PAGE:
How Citations Strengthen Legal Writing

It’s that time of year when first-year law students are developing their understanding of legal citation, whether they use the Bluebook, the Association of Legal Writing Directors (ALWD) Guide to Legal Citation, or some other citation guide. Law students face a perennial struggle with identifying and using appropriate citation forms for legal authority. The rules for legal citations are much different than those used in other types of writing. The legal citation rules are complicated, and it’s easy to become frustrated when the professor takes off points because you should not have put a space after the period in the citation. Even upper-level law students struggle sometimes with citations. It is one of those aspects of legal writing that law students generally dread.

So why is there so much emphasis on citation in law school? Why do these details really matter? I’m not talking about universal reasons here—of course there are benefits to having a uniform system of legal citation so that it is easier to identify law and locate it in the original legal sources. But what I want to talk about today is why citations should matter to you. Why should you care if you apply the appropriate citation rules and your citations follow the proper form? A sarcastic student might say, “Because the professor cares, and he or she will lower my grade if my citations aren’t accurate.” This reason is also true, but there’s still more to it than that.

Specific, accurate citations are important because they signal information to the reader about your competence as a law student and, ultimately, as an attorney. Clients want to feel confident that their attorney pays attention to the legal details, and they are more likely to feel that confidence if they see that the attorney pays attentions to details even when it comes to the small things like citation. (In law school, your professors are your clients—these observations still hold true in that context!) If you make mistakes in punctuating citations because you have decided that the punctuation and spacing rules are unimportant, you signal that you might not pay close attention to nuances in the law as well—even if that is not your intent, and even if it is not actually true.

Likewise, providing specific pincites (in other words, the page number(s) on which the information can be found) is also important. When you provide generic citations, you are basically saying, “Trust me. What I am saying here is found somewhere in the case, but I can’t be bothered to tell you where.” That approach does not build the reader’s confidence in your writing. Like accuracy, specificity builds the reader’s confidence in your legal competence.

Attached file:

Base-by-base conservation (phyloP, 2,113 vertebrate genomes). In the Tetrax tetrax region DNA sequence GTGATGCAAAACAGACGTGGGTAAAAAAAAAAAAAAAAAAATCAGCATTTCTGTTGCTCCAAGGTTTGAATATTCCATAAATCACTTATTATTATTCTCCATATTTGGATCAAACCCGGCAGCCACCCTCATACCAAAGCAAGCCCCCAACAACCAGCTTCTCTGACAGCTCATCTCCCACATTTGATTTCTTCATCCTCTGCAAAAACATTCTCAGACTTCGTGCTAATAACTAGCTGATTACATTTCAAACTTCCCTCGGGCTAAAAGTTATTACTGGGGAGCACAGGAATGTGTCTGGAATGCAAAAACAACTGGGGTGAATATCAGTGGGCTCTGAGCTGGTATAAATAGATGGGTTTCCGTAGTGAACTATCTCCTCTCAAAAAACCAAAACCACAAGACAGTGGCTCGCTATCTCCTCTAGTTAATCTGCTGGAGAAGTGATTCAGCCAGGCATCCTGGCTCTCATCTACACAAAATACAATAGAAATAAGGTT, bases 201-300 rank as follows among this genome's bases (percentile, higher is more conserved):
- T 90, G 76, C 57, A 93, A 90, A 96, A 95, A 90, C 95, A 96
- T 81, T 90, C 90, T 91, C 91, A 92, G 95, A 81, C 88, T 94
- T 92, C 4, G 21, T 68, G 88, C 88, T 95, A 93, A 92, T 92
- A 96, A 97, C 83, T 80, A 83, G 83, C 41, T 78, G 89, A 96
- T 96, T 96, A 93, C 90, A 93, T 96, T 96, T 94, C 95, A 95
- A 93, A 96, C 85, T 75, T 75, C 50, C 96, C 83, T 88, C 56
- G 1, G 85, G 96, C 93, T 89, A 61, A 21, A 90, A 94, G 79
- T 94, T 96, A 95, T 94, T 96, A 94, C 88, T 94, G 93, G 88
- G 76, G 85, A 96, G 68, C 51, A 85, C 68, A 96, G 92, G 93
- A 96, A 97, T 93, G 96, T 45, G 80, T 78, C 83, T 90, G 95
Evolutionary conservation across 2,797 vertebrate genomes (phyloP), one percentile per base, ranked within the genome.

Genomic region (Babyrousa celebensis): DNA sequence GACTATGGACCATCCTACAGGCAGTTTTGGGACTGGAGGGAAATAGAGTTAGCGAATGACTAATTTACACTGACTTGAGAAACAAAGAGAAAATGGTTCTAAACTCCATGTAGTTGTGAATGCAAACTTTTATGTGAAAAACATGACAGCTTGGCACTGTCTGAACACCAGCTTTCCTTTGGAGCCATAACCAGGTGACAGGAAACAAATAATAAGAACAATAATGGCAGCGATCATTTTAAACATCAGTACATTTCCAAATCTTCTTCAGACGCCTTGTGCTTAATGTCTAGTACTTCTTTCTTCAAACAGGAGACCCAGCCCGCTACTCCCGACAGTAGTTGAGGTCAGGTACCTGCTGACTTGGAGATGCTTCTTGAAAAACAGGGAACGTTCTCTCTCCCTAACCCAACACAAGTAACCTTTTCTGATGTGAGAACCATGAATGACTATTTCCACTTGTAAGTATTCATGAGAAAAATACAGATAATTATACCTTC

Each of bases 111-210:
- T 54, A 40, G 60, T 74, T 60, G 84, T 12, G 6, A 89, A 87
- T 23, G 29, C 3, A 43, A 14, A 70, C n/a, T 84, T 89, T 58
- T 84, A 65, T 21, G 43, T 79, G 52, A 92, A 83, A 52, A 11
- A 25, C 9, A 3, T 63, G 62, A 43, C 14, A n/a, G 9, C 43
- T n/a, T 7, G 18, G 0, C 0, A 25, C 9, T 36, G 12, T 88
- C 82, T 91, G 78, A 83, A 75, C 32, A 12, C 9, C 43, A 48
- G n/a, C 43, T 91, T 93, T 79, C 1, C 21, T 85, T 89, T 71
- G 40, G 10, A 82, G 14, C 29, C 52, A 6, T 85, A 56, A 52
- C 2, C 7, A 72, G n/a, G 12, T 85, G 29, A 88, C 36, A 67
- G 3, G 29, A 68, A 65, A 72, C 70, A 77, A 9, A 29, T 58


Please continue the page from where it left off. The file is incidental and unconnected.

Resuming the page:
If you reframe how you think about citations, you can use them to strengthen your legal writing. Specific, accurate citations are an opportunity to add to the persuasive quality of your writing, and they can increase the reader’s confidence in your professionalism and analytical skills.

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2 Comments

Filed under General, Legal Writing and Oral Arguments

2 responses to “How Citations Strengthen Legal Writing

  1. andrew solis law

    I remember learning how to do citations and short cites was tricky as a 1L, especially when string/dual cites are required. However I am still confused why our school (and I’m sure others) teach ALWD first and then Blue Book second year. Why not jump straight to Blue Book as legal citations would be confusing regardless of which standard students learn?

  2. susandlandrum

    Whether to use ALWD or the Bluebook is really up to the professor and the legal writing program–some schools only use one or the other, and other schools use both. The rules are really the same in both, so you are not learning an entirely new set of rules. The difference is in the organization. The ALWD Citation Guide shows both the practitioner rule and the citation form for academic footnotes for each type of source in the same place, but the Bluebook separates them. It is good to know how to use both types of citation guides, as you never know which one your future employer or supervisor may use.

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